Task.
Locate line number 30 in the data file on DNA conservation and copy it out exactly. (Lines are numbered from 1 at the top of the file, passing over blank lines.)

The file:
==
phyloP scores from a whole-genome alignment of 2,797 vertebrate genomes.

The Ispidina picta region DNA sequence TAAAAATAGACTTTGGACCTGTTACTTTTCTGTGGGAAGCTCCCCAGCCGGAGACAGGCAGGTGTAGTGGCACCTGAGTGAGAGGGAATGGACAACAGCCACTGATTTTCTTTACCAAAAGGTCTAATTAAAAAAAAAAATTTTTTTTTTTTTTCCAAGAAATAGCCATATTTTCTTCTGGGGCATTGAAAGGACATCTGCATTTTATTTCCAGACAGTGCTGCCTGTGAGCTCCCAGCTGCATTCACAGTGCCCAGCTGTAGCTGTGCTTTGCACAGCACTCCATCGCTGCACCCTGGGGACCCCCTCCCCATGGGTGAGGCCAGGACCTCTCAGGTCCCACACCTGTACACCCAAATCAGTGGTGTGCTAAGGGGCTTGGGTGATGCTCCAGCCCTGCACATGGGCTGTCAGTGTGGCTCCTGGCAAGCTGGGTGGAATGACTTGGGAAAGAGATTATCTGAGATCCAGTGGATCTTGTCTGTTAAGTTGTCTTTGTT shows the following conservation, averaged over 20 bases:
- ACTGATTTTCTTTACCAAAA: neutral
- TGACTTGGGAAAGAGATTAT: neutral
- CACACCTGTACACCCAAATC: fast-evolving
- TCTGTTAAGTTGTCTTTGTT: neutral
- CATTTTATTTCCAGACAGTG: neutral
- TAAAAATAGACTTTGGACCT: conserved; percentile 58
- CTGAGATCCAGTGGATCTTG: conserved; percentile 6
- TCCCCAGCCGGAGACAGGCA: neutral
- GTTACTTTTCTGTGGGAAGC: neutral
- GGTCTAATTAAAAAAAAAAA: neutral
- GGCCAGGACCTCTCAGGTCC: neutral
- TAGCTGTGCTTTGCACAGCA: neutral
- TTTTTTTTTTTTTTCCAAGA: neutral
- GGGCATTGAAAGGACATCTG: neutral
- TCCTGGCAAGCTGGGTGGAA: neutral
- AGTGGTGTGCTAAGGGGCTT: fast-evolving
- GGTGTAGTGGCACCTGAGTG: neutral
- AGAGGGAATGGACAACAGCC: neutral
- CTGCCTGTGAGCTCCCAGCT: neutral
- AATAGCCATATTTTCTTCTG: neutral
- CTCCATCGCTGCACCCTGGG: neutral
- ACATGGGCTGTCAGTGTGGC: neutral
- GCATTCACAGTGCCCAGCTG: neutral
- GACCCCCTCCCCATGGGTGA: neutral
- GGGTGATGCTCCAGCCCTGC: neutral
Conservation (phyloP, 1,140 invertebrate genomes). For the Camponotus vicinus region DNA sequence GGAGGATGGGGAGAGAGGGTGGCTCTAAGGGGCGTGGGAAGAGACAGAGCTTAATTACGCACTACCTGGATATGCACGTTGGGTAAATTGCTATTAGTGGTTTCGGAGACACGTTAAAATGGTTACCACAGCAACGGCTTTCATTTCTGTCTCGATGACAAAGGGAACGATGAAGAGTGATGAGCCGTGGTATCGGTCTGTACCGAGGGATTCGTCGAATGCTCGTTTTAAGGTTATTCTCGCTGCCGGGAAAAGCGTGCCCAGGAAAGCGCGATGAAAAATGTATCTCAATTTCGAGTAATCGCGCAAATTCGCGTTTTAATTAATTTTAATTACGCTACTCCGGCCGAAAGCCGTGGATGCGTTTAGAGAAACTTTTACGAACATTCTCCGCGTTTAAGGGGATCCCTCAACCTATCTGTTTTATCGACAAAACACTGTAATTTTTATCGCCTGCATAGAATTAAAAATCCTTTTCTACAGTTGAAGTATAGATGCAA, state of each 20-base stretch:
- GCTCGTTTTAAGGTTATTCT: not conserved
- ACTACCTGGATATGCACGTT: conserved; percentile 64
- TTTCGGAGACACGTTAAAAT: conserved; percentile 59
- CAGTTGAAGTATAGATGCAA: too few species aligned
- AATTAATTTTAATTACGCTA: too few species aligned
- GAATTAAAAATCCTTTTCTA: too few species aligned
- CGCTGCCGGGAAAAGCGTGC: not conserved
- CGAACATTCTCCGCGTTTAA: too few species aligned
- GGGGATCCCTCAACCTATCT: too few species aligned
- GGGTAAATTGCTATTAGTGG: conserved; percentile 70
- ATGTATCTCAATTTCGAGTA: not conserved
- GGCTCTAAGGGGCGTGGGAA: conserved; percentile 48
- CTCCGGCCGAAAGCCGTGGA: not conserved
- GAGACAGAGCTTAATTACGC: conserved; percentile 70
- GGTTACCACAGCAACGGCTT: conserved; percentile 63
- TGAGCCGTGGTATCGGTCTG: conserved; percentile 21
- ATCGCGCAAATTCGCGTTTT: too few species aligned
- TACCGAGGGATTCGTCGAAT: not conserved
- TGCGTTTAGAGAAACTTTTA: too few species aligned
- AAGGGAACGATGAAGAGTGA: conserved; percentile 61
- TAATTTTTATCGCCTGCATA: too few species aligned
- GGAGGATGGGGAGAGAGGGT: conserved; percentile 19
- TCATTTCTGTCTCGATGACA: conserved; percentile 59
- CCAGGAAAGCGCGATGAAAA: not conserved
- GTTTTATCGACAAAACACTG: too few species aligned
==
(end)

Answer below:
- ACTACCTGGATATGCACGTT: conserved; percentile 64